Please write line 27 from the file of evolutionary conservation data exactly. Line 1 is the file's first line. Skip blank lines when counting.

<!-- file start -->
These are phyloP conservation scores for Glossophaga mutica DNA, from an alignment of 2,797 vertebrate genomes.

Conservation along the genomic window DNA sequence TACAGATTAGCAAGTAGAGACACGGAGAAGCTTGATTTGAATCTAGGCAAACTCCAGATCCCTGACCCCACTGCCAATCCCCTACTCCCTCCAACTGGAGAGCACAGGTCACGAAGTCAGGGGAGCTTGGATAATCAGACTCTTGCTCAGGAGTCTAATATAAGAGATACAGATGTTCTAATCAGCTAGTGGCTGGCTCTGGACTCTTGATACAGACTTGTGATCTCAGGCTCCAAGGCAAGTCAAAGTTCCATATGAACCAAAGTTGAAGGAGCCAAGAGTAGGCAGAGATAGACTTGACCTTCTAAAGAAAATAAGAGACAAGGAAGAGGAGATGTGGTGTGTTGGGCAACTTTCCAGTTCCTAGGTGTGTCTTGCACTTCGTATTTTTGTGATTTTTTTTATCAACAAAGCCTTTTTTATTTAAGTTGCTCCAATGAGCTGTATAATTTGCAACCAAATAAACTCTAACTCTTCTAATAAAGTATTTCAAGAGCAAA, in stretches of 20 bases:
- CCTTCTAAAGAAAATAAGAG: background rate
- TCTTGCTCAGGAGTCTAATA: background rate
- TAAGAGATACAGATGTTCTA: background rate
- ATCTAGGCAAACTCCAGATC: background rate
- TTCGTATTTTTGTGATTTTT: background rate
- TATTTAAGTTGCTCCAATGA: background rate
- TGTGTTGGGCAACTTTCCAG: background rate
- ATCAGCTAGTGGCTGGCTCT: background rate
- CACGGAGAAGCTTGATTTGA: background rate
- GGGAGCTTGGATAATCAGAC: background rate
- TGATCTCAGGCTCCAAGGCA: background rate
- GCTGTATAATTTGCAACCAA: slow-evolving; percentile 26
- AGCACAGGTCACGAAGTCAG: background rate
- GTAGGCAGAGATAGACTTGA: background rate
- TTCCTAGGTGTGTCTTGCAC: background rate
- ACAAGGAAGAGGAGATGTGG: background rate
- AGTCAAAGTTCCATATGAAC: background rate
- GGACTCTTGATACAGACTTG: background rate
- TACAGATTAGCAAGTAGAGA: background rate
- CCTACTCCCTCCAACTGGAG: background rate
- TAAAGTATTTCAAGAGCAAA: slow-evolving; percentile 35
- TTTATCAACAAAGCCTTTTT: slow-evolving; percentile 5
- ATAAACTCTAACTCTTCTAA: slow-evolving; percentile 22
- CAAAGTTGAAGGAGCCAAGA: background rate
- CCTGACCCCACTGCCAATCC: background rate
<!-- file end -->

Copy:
- CCTGACCCCACTGCCAATCC: background rate